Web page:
It’s the boat! Captain Terry’s boat! We grounded it! she told the others.
But that was the moment the water began a downward spiral, the city sinking with it.
We have to do something! Stop it! We can’t go down now! she cried. Our backwash will drown everyone.
She hadn’t finished the thought before Mraka and Puk, experts with the vortex mechanism that provided so many services for the city, disappeared.
We will do what we can, they promised.
Their device could capture enough fish from the sea to feed the entire city. But it was also capable of ensnaring bigger prey—seals, people, whales, or even boats—by catching them up in its vortex. The same mechanism could also propel the city-vessel into space, sink it into the ocean, or, as it was doing now, drive it across the surface of the water. The problem was, the device also caused what Mum called collateral damage. The alien otters didn’t mean to cause harm, but the water displacement caused by their propulsion device was disastrous to other creatures. Now it seemed about to cause the deaths of friends and enemies alike.
RONAN’S LOWER PARTS were human before he and Rory reached the door, stepping over the sleeping Kai. Mabo had torn off Ronan’s harness with his dry suit and thrown it in a corner, and he snatched it up and pulled the harness over his shoulders but didn’t bother to dress. As soon as they hit the beach, he’d be back in the water again.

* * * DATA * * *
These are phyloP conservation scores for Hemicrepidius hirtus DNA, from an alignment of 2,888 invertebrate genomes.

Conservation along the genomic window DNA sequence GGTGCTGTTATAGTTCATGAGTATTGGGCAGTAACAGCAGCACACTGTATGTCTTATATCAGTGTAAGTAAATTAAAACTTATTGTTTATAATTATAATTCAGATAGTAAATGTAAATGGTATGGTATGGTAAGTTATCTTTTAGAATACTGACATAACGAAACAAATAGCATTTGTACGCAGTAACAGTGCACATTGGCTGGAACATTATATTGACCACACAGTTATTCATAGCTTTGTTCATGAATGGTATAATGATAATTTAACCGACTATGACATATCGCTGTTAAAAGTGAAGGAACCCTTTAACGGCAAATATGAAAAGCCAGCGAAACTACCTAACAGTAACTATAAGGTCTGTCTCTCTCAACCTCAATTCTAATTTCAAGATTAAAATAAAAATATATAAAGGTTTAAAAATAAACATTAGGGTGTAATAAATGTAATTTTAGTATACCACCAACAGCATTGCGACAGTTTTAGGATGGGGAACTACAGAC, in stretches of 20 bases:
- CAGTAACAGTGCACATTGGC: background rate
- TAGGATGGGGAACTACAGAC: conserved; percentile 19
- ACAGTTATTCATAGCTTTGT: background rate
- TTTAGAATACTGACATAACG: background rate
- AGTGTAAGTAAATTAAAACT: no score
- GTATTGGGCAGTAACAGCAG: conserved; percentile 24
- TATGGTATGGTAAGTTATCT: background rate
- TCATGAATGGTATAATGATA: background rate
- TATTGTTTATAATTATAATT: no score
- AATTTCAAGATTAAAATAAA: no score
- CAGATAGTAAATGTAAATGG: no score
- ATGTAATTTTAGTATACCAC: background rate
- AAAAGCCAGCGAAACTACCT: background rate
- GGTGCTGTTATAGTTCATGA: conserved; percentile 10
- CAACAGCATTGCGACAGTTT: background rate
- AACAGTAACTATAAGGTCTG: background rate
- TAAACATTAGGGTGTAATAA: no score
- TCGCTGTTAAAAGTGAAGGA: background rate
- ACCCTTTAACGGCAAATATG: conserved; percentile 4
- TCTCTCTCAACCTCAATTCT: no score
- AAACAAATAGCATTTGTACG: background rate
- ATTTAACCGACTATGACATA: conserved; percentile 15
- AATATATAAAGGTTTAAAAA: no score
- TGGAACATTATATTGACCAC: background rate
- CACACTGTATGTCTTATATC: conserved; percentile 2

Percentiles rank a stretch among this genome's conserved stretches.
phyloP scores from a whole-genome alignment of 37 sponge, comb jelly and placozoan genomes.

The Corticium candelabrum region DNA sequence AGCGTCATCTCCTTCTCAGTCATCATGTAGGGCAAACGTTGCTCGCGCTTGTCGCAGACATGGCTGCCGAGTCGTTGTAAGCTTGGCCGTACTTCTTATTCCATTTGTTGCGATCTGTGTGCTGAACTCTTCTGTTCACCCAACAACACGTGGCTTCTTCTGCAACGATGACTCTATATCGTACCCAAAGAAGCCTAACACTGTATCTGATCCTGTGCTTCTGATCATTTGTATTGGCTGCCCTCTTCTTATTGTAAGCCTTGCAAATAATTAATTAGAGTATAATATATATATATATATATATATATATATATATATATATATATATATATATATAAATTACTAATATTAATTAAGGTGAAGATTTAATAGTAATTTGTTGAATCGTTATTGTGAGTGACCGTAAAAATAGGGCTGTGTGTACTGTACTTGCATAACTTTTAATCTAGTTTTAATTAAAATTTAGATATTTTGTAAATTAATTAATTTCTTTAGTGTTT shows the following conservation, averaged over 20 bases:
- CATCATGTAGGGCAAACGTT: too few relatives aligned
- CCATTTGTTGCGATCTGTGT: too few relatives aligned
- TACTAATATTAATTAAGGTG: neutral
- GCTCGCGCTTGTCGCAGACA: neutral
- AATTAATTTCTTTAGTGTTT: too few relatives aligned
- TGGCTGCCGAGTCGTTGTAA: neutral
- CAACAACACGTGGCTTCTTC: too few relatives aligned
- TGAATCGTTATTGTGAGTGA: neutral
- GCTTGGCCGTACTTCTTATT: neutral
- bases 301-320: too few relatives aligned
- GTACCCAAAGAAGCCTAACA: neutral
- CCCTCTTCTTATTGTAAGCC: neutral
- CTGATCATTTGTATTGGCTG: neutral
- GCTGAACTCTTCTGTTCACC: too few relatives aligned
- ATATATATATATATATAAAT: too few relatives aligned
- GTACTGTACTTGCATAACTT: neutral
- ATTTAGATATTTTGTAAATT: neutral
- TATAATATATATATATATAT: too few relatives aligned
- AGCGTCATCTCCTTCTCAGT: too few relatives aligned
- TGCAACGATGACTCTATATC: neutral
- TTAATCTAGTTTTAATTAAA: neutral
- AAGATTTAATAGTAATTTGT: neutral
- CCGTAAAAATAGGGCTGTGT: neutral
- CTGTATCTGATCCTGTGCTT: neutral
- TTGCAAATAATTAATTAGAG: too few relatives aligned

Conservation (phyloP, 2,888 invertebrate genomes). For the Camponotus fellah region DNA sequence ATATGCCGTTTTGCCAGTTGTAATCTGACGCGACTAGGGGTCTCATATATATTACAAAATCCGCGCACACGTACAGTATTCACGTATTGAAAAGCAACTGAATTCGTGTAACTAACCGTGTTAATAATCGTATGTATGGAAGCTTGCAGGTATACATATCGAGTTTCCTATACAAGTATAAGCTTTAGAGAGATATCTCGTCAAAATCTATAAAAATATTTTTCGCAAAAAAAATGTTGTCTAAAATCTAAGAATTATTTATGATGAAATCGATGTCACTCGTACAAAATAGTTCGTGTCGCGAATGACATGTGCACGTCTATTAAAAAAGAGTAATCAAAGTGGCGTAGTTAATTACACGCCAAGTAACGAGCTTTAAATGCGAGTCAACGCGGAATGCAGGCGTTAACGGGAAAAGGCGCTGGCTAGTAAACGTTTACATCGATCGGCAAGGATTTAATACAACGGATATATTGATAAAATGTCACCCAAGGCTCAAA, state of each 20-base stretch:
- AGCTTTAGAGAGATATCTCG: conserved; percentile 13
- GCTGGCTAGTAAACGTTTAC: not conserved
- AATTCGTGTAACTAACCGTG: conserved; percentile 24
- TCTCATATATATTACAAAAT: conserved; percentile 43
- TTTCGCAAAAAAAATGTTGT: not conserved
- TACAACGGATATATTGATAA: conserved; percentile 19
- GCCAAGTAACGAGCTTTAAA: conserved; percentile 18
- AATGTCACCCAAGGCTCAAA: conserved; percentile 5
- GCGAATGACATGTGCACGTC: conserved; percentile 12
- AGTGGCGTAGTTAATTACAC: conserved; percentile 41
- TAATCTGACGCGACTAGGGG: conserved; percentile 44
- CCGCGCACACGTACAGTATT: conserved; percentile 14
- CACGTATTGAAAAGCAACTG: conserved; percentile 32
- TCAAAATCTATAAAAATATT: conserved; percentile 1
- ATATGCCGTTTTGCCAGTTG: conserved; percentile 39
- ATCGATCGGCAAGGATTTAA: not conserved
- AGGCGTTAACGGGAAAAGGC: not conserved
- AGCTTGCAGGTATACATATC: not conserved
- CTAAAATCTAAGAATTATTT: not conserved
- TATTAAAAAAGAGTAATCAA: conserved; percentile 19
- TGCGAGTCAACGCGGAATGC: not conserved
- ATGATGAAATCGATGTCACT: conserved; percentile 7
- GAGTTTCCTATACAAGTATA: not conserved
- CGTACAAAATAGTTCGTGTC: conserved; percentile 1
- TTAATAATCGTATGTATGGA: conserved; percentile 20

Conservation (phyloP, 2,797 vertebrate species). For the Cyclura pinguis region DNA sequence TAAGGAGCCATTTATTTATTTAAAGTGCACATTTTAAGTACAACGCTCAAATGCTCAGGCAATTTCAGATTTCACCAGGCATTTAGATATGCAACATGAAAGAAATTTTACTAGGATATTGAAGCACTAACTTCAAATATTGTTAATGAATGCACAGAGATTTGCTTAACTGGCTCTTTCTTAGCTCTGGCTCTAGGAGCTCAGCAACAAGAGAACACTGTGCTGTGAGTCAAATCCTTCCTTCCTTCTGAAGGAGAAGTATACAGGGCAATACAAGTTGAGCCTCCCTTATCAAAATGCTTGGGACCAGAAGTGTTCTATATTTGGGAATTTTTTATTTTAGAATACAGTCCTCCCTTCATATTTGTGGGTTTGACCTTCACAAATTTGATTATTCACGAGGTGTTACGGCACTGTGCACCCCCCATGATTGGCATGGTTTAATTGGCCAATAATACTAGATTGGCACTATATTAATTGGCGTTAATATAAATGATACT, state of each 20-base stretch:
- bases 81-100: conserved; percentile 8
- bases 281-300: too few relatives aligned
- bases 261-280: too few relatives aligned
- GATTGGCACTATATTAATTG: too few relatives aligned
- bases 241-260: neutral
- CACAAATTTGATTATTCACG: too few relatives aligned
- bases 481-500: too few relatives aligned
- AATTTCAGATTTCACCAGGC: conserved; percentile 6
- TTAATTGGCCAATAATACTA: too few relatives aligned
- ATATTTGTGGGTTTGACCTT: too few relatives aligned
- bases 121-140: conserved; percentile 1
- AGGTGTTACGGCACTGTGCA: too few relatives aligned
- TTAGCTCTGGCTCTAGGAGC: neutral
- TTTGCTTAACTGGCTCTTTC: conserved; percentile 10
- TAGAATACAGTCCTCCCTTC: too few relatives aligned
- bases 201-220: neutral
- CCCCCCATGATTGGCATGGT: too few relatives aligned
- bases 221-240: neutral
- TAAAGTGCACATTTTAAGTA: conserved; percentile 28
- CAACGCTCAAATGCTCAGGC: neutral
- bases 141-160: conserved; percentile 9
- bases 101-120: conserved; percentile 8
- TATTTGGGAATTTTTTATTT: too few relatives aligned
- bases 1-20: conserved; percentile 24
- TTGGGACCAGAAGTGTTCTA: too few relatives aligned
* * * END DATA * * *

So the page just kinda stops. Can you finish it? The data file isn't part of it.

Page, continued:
He hadn’t counted on Pele meeting them behind the lab hut, but though she couldn’t help noticing that he was naked, she paid it no more mind than if he’d still been a seal. Instead she hissed with alarm, looking at the sore places Mabo’s specimen-collecting had left on his body, and said, “You’re really hurt.”
“Sun and salt water should do them wonders,” he told her.
The direct sunlight seared his skin, but thanks to his Inuit ancestors on his father’s side and the Navajo ones on his mother’s, his skin bore a permanent tan that protected it, even the bits not often exposed, in human form, to the light of day.
They dodged from one building to another, and he recalled the times he and Murel had done as much, playing at being soldiers or adventurers from some story or another. Even as seals they’d played tag and hide and seek, but this game was in earnest and he would have preferred to just run for the beach and dive into the water. He was stiff and sore and rapidly becoming so hot he felt sick and dizzy.
The huts were set in ten neat rows of sixteen per row, eight huts back to back, each row like a spoke leading from the mountain to the beach, and one inward-facing row of eight at each side. Fortunately, the lab hut was in the last row to the right of the compound, so no doorways looked onto the backs of the huts. Ronan and his friends could creep, slink, and dodge behind them without being spotted from within the compound. However, Rory touched his arm and pointed up into the trees. Sturdy guard towers were perched among the fronds and leaves, an armed sentry in each tower.
The beach beckoned brightly just ahead. Ronan was anticipating the hot sand on his bare soles when Pele held up her hand for them to stop. Craning his neck, he saw a large group of kids trooping down the beach from the children’s camp, herded by the matron and the doctor.
“Keep together, no talking, and try to march in step,” the matron told them. “If you can behave like good soldiers, they’re more likely to choose you to join.”
“Uh-oh,” Rory whispered. “It’s later than I thought. I’m supposed to be there to meet them. Can you wait here until the beach is clear, then make it to the sea by yourself?”